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. 2014 Mar 6;9(3):e89832.
doi: 10.1371/journal.pone.0089832. eCollection 2014.

Morphology and Efficiency of a Specialized Foraging Behavior, Sediment Sifting, in Neotropical Cichlid Fishes

Free PMC article

Morphology and Efficiency of a Specialized Foraging Behavior, Sediment Sifting, in Neotropical Cichlid Fishes

Hernán López-Fernández et al. PLoS One. .
Free PMC article


Understanding of relationships between morphology and ecological performance can help to reveal how natural selection drives biological diversification. We investigate relationships between feeding behavior, foraging performance and morphology within a diverse group of teleost fishes, and examine the extent to which associations can be explained by evolutionary relatedness. Morphological adaptation associated with sediment sifting was examined using a phylogenetic linear discriminant analysis on a set of ecomorphological traits from 27 species of Neotropical cichlids. For most sifting taxa, feeding behavior could be effectively predicted by a linear discriminant function of ecomorphology across multiple clades of sediment sifters, and this pattern could not be explained by shared evolutionary history alone. Additionally, we tested foraging efficiency in seven Neotropical cichlid species, five of which are specialized benthic feeders with differing head morphology. Efficiency was evaluated based on the degree to which invertebrate prey could be retrieved at different depths of sediment. Feeding performance was compared both with respect to feeding mode and species using a phylogenetic ANCOVA, with substrate depth as a covariate. Benthic foraging performance was constant across sediment depths in non-sifters but declined with depth in sifters. The non-sifting Hypsophrys used sweeping motions of the body and fins to excavate large pits to uncover prey; this tactic was more efficient for consuming deeply buried invertebrates than observed among sediment sifters. Findings indicate that similar feeding performance among sediment-sifting cichlids extracting invertebrate prey from shallow sediment layers reflects constraints associated with functional morphology and, to a lesser extent, phylogeny.

Conflict of interest statement

Competing Interests: The authors have declared that no competing interests exist.


Figure 1
Figure 1. Species of Neotropical cichlids used in foraging experiments.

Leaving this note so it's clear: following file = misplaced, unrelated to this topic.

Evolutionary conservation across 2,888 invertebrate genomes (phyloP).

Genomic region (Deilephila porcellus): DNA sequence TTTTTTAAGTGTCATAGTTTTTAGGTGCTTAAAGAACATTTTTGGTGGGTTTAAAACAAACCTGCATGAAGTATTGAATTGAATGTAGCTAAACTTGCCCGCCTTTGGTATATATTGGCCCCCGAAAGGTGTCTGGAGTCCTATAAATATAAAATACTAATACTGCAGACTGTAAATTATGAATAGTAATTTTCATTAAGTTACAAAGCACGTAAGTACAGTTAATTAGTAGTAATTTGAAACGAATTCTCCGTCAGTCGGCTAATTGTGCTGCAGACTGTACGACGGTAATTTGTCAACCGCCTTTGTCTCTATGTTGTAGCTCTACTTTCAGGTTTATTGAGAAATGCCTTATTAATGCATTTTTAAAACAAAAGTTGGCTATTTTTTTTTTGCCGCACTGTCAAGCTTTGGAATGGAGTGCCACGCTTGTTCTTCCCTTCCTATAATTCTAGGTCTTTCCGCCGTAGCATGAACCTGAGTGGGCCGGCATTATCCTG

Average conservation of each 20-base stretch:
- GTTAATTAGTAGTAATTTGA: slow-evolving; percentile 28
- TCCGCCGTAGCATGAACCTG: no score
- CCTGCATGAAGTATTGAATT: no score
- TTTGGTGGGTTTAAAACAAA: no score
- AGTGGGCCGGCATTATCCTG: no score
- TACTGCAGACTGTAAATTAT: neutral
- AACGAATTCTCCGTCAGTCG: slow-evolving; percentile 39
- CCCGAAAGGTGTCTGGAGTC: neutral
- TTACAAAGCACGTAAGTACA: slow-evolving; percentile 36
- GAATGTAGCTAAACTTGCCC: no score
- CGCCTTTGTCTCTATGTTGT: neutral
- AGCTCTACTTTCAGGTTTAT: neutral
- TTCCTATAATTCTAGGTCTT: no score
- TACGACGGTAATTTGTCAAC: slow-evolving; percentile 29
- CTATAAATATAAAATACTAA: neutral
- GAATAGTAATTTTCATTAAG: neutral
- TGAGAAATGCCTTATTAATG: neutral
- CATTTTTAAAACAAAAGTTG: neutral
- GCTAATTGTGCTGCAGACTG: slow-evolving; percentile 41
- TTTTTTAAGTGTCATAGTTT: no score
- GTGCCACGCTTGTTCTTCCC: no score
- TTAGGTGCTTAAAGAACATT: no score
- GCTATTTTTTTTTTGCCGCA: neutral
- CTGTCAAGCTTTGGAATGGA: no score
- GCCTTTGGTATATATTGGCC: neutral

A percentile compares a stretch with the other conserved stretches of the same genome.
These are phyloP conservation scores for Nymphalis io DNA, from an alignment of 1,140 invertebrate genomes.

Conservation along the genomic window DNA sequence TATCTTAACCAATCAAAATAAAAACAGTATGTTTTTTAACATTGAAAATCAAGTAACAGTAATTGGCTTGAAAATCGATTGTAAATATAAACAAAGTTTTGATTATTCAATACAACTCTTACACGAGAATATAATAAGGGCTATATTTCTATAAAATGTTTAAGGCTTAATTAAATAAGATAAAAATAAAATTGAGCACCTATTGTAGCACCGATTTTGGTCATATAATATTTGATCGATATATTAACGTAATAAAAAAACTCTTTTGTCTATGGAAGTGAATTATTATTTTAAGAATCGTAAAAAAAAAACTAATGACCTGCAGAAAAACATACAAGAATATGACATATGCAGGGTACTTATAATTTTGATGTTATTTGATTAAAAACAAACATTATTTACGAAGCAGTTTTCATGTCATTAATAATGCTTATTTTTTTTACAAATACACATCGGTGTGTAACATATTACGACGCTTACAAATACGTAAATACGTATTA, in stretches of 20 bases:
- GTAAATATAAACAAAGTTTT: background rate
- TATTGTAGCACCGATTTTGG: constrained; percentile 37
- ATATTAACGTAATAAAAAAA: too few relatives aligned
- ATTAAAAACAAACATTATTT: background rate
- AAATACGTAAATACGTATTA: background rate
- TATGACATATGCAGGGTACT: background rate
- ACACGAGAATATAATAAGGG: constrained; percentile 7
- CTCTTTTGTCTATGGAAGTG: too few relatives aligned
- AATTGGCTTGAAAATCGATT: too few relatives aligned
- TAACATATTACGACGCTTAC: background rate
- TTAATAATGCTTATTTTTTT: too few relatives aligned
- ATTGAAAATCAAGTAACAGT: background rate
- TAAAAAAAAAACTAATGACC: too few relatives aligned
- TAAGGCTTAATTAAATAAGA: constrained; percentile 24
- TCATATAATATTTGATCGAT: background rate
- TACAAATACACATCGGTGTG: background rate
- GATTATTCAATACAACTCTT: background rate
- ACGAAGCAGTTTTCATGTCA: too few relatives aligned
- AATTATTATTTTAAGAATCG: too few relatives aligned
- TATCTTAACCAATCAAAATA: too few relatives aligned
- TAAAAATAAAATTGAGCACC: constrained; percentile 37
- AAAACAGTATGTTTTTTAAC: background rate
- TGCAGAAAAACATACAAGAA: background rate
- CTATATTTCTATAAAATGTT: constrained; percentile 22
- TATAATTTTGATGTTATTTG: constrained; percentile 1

A Geophagus cf. brachybranchus, B ‘Geophagussteindachneri, C Mikrogeophagus altispinosus, D Satanoperca daemon, E Thorichthys ellioti (picture shown is of the congeneric T. cf meeki), F Amatitlania siquia, G Hypsophrys nematopus. Phylogeny and times of divergence follow López-Fernández et al. .
Figure 2
Figure 2. Linear discriminant function analysis (LDA) of morphological attributes in 27 species of Neotropical cichlids.
LDA produced an axis of variation that effectively separated non-sifters (top panel) from specialized sediment-sifting species (bottom panel) by their morphological attributes. Among sediment-sifters, the model distribution to the left represents individuals “misclassified” by the LDA analysis as non-sifters, including Thorichthys ellioti (5/5), Mikrogeophagus ramirezi (4/4) and Biotodoma wavrini (1/5). Images marked with an “*” depict genera used in feeding efficiency experiments.
Figure 3
Figure 3. Mean consumption of chironomid larvae buried at 0, 1, 2, or 3-sifting (2 species) and sediment-sifting (5) Neotropical cichlids.
Consumption by each species is illustrated in S2.
Figure 4
Figure 4. Mean consumption of chironomid larvae buried at 0, 1, 2, or 3 cm depth by the heroine Neotropical cichlid Hypsophrys nematopus.
Even (filled circles) versus clumped (empty triangles) distributions. The horizontal line indicates weight loss of chironomid larvae in control tanks.

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Grant support

Funding for this project was provided by the NSF Undergraduate Mentoring in Environmental Biology Program (grant #0203992), NSF DEB grant #0516831 to KOW, RLH and HLF, and by an NSERC Discovery Grant to HLF. The funders had no role in study design, data collection and analysis, decision to publish, or preparation of the manuscript.